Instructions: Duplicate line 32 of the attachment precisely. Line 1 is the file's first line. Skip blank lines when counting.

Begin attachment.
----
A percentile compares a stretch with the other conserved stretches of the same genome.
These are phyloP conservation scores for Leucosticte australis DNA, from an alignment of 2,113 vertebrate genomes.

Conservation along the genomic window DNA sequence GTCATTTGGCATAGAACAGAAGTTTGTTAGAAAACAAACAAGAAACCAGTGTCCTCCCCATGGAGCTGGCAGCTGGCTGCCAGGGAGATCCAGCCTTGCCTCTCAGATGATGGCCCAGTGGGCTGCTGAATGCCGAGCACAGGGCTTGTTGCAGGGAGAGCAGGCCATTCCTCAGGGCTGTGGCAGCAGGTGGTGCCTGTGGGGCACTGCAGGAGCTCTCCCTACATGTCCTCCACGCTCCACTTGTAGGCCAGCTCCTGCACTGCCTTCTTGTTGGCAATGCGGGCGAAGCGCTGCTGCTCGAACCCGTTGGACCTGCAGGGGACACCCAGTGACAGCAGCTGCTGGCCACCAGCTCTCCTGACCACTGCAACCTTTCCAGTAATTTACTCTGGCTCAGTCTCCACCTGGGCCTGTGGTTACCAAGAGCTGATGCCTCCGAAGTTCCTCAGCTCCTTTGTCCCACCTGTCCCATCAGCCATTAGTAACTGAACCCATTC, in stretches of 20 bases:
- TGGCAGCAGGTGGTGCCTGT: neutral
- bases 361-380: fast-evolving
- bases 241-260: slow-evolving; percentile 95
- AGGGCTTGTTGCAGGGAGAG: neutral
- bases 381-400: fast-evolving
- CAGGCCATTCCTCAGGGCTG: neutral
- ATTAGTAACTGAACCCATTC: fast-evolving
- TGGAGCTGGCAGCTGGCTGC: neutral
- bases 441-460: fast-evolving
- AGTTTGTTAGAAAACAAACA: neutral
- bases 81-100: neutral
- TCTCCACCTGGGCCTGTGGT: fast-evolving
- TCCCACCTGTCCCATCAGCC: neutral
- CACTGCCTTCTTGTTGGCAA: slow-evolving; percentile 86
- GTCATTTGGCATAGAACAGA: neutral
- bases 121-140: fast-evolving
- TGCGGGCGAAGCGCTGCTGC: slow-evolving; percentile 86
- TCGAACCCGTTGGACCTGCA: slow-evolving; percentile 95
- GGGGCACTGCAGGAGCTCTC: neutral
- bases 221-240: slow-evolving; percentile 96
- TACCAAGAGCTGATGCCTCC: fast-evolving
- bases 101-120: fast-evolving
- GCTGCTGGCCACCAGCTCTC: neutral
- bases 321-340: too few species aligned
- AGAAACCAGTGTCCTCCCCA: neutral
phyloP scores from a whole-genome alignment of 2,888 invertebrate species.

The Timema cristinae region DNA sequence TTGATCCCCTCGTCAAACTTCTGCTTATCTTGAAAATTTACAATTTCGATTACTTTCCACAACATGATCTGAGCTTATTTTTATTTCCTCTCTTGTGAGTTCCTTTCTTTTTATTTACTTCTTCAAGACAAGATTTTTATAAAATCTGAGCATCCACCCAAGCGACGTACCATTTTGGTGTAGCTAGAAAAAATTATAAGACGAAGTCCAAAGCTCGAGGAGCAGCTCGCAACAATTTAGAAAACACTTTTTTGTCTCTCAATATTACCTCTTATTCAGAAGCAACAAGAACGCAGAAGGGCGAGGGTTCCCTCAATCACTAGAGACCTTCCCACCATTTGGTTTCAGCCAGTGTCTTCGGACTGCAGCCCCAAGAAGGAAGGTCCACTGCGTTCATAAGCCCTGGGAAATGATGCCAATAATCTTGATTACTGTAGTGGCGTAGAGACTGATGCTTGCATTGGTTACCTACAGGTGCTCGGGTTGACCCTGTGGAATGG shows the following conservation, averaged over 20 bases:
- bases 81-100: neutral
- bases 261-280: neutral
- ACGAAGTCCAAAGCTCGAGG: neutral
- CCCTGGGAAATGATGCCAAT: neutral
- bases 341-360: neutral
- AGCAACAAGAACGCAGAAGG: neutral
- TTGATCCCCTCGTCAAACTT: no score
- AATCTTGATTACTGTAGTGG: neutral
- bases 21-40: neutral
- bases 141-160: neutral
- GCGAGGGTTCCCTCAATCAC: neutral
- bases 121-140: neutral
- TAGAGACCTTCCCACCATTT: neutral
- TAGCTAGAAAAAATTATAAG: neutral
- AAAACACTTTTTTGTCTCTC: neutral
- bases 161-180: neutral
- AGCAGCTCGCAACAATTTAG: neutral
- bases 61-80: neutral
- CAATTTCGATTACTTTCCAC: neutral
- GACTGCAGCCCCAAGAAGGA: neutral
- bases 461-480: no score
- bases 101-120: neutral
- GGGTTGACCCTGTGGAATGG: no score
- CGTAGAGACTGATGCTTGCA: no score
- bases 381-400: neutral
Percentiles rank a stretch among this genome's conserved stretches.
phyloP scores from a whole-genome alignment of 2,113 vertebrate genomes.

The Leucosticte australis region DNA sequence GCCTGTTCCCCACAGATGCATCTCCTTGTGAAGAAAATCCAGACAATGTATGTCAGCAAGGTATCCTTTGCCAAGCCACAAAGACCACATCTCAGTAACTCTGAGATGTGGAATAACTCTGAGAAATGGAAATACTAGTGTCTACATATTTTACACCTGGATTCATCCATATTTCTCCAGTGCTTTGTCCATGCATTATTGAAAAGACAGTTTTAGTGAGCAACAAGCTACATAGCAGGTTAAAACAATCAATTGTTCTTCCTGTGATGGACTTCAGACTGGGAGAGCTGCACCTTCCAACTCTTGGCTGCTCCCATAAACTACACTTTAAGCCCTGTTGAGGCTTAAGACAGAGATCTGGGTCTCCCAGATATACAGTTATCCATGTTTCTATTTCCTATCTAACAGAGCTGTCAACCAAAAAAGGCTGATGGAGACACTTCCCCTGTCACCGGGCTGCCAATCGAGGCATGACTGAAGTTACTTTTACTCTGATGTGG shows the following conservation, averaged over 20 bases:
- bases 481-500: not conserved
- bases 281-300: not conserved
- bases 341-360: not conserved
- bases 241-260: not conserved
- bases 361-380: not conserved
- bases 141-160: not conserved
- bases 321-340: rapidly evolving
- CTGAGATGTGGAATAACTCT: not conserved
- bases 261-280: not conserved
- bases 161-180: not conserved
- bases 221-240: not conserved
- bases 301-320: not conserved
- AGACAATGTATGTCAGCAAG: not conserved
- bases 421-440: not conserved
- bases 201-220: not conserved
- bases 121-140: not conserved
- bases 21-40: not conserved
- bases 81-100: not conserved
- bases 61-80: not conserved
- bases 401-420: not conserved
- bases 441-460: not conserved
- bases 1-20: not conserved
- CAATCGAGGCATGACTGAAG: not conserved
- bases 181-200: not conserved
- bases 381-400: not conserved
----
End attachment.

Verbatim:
- bases 261-280: neutral